(203) 453-5067 Laura@HandleEducation.com

Fostering Intrinsic Motivation-Allowing Choice

    In a previous blog post, I described the differences between intrinsic and extrinsic motivation. Research has demonstrated that external rewards are ineffective for long-term positive results whether in the academic realm or the workplace. But internal goals can boost the ability to achieve. As early as fifty years ago, James Coleman,from Johns Hopkins University, found that students’ attitudes regarding the amount of  control they had over their lives directly affected their achievement. Fast forward to the present, and this concept of self determination has not yet been fully integrated into our educational system.  According to a recent article in Educational Leadership, high school dropouts often feel that external forces control their lives: They are “buffeted by fate.”  One important element in fostering a sense of control is CHOICE. Bryan Goodwin cites a meta-analysis form 2012: ” . . . feeling in control of one’s life, combined with academic self-efficacy and goal orientation, accounted for roughly 20% of the variance in university students’ grade point average.”  So, how can teachers help students take control of their learning? They can provide choice in their classrooms. Teachers can empower their students in active learning by allowing them to participate in their education. Rather than engaging in  authoritarian behavior, in which students have no options, authoritative teachers provide opportunities that engender a love of larding.  These choices can range from the  electives they choose to the order in which  students complete assignments to the types and scope of projects they will submit. Even small choices can affect students’ attitudes. Helping students learn that they have control over their lives is one of the most valuable lessons for school and… Read More »

Attending to Attention: Providing “Brain Breaks”

According to Cal Newport, author of Deep Work: Rules for Focused Success in a Distracted World, the ability to focus is imperative to mastering cognitively demanding tasks. Certainly, absorbing challenging academic content requires deep work. Trying to do so in an environment that provides a multitude of distractions such as a classroom can be a daunting undertaking.  The first step a teacher can take to optimizing the classroom environment involves communicating clear and fair behavior guidelines before content instruction begins.  Once the teacher establishes and reinforces desired classroom decorum, students can pay attention, and the essential work of instruction can begin. A recent article in Edutopia by Dr. Desautels, a professor of education, highlights the importance of attention, because students need to be calm and focused in order to absorb new material. Breaking content into smaller segments is an effective means to absorb content.  When instructing students on time management at home,  I suggest that they spend no more than 45 minutes on any particular task without taking a short three to five minute break. Physical movement like stretching or going to the kitchen for a drink of water can help avoid fatigue. It can also avoid overstimulating the brain, which can lead to a loss of attention. Dr. Desautels suggests providing brief “brain breaks” in a classroom. “We can use brain breaks and focused-attention practices to positively impact our emotional states and learning. They refocus our neural circuitry with either stimulating or quieting practices that generate increased activity in the prefrontal cortex, where problem solving and emotional regulation occur.”  This short break can actually help process the information. Incorporating brain breaks… Read More »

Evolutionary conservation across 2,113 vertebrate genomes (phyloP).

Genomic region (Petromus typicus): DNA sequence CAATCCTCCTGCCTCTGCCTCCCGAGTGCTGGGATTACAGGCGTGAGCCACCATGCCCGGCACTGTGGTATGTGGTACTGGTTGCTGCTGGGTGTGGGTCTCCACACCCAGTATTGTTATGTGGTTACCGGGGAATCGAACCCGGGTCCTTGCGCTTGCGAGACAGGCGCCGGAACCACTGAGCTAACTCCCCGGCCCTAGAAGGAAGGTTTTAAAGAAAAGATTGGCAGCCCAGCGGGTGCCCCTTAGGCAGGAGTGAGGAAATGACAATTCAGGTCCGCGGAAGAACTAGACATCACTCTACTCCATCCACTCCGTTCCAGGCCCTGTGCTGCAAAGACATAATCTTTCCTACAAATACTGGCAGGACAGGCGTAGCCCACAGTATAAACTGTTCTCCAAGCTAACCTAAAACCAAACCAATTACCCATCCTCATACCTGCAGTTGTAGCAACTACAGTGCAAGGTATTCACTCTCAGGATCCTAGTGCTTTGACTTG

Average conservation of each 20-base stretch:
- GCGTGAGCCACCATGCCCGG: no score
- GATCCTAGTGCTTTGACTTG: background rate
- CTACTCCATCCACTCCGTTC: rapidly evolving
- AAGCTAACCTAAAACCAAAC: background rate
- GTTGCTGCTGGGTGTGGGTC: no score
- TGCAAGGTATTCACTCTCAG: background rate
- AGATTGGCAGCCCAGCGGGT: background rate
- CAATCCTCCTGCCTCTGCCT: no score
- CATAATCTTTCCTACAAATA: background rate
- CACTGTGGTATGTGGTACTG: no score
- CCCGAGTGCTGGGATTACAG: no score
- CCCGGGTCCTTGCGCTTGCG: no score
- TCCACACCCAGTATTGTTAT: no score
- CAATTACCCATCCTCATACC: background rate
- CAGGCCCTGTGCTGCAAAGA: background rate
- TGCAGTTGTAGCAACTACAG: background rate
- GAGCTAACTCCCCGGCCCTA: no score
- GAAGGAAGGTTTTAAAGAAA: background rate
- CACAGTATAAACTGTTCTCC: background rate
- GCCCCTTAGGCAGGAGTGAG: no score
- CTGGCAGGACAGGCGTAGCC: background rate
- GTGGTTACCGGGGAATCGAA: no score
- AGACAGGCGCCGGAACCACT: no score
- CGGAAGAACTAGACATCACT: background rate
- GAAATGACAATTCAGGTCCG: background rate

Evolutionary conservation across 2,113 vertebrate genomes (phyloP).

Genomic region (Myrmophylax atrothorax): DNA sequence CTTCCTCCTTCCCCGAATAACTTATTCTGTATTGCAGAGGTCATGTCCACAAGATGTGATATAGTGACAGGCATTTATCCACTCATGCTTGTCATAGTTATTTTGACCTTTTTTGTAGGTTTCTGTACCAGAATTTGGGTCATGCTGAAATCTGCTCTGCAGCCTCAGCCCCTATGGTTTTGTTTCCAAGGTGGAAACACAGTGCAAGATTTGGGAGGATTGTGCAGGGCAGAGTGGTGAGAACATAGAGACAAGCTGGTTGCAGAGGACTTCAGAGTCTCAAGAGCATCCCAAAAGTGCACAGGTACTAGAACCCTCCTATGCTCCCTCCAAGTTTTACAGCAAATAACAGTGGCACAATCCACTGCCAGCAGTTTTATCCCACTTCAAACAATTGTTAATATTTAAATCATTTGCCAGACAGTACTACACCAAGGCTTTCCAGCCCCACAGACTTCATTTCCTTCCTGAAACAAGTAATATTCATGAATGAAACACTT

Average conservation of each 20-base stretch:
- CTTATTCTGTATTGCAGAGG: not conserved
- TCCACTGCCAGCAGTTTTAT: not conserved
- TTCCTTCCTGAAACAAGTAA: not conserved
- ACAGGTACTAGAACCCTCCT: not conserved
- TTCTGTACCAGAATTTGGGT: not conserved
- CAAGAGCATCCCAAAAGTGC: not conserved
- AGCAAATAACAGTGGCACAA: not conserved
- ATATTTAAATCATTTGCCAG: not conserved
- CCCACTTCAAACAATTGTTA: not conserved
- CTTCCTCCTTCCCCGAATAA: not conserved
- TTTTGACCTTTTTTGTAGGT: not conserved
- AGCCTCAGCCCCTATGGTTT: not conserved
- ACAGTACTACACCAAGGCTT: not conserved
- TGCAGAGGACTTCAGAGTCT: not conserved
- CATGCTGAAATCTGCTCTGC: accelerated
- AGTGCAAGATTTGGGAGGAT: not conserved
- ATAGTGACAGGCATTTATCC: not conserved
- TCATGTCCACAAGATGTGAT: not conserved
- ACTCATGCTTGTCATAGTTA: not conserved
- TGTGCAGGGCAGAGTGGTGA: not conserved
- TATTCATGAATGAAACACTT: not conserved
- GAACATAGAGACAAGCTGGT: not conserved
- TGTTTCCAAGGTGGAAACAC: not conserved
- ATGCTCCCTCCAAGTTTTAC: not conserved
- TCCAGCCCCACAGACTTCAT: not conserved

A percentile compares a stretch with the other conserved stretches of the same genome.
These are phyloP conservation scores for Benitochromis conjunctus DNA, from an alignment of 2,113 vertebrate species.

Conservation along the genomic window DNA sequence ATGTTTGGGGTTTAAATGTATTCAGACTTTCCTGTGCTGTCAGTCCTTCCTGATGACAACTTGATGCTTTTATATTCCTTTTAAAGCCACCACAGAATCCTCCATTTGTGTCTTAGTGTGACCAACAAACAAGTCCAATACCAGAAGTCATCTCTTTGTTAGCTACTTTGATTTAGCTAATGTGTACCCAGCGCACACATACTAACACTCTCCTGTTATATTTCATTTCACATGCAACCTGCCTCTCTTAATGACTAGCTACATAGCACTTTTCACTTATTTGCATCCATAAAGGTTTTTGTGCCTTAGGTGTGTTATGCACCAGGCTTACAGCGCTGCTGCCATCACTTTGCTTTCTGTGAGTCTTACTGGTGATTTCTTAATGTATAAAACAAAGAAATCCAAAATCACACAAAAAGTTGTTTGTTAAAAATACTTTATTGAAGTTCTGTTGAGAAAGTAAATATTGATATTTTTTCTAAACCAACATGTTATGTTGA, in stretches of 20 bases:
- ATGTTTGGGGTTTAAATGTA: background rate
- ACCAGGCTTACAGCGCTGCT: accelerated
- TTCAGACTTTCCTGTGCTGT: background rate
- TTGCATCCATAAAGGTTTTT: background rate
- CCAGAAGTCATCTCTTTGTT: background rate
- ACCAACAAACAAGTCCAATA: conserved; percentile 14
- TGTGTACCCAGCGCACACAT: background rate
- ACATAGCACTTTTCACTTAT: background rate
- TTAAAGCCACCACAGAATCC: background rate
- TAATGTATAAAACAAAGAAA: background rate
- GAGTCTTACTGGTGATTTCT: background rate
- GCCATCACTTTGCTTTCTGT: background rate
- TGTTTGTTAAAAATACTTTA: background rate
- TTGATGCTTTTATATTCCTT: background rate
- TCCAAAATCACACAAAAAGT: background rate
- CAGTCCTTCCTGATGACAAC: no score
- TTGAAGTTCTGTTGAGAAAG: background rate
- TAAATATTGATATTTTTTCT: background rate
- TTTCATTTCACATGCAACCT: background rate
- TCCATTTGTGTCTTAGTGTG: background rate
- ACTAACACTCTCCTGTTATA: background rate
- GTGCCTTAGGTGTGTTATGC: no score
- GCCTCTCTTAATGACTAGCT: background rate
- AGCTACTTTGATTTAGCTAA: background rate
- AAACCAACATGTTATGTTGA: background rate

If schools were permitted to have just one training, this is the one!

This training will help to raise test scores for your students, decrease discipline challenges, and improve classroom rapport. You will learn how to meet students where they are and lead them where they need to be, capture attention, and promote deeper learning.